Our Views: When we build, improve libraries, we invest in the young, the poor, our overall quality of life _lowres

Advocate staff photo by Stephanie Warren -- East Feliciana Parish 4-H hosted a garden workshop July 16 at the library in Clinton. Participants learned hands-on how to plant a seed and explored a variety of garden topics, including soil science, harmful and beneficial pests, pollination, garden planning, and what plants need to grow. East Feliciana Parish 4-H agent Leanna Cupit showed participants how to germinate seeds using a plastic glove.

cross south Louisiana, communities are making major investments in public libraries.

Lafayette’s library system recently reopened a newly renovated Main Library. A new downtown library is in the works in Baton Rouge, a nice complement to the city’s recently opened new Main Library in Independence Park. Last May, New Orleans voters approved a new tax to improve library service for the city’s chronically underfunded system.

This kind of spending throughout the region is a vote of confidence for pubic libraries and their role in advancing Louisiana’s quality of life. But is library spending a good bet on the future?

That question comes to mind with the recent release of a new report from the Pew Research Center, a national nonprofit that regularly tracks library usage across the country. The bottom line: Library usage has ebbed nationally the past several years, but Pew researchers conclude that it’s too early to tell if this is a trend.

Some key findings:

  • Forty-six percent of all Americans 16 and older say they visited a library or a bookmobile in person in the prior year. That’s roughly comparable to the 48 percent who said this in 2013, but it’s down from 53 percent in 2012.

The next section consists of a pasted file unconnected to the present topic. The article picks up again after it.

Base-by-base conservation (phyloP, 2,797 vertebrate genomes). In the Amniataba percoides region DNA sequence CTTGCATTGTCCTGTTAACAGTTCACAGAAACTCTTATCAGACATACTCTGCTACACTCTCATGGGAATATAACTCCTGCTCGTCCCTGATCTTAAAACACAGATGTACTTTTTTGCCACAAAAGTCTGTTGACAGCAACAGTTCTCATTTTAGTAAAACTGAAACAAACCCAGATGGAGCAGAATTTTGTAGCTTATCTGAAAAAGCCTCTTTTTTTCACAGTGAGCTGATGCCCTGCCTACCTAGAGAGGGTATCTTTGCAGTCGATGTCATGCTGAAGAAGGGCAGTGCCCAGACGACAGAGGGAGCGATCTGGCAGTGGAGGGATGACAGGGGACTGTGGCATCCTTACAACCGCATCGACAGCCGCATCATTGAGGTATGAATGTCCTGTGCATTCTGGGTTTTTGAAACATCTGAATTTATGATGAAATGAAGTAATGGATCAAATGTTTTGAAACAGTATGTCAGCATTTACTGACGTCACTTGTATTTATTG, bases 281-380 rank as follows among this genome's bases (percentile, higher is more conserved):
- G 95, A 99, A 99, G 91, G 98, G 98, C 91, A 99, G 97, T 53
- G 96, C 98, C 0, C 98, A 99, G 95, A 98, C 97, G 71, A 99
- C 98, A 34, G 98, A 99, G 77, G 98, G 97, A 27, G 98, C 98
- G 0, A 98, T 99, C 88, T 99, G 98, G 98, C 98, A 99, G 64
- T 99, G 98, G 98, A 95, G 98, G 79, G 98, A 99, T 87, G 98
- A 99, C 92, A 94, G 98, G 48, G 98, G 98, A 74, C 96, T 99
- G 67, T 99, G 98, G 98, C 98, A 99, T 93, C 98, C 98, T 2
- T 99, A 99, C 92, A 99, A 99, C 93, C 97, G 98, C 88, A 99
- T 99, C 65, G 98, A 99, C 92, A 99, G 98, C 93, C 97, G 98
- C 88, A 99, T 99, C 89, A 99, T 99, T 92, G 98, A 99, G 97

• Twenty-two percent of those 16 and older have used library websites in the past year, compared with 30 percent who said this in 2013 and 25 percent in 2012.
  • Twenty-seven percent of those who have visited a public library have used its computers, Internet connection or Wi-Fi signal to go online in the past 12 months, compared with 31 percent who said this in 2012.

The national numbers don’t necessarily track what’s going on in south Louisiana communities, though. East Baton Rouge Parish Library Director Spencer Watts, for example, recently reported that circulation in his library system is up 8.1 percent from last year. The bump might be driven, at least in part, by the opening of the new Main Library, because new facilities tend to attract patrons.

It seems that quality facilities and service still can be a big draw for library users, even as the digital revolution changes how information is consumed.

Another big takeaway from the Pew report: Lower-income Americans, more than anyone else, look to libraries for help in building professional skills and seeking employment. That finding has special relevance in Louisiana, where the need to lift more families into the middle class is particularly obvious.

The Pew report suggests that librarians must work harder than ever to maintain and grow patronage. But it also points to a continuing need for good library service — and the wisdom that local taxpayers have shown in supporting library improvements.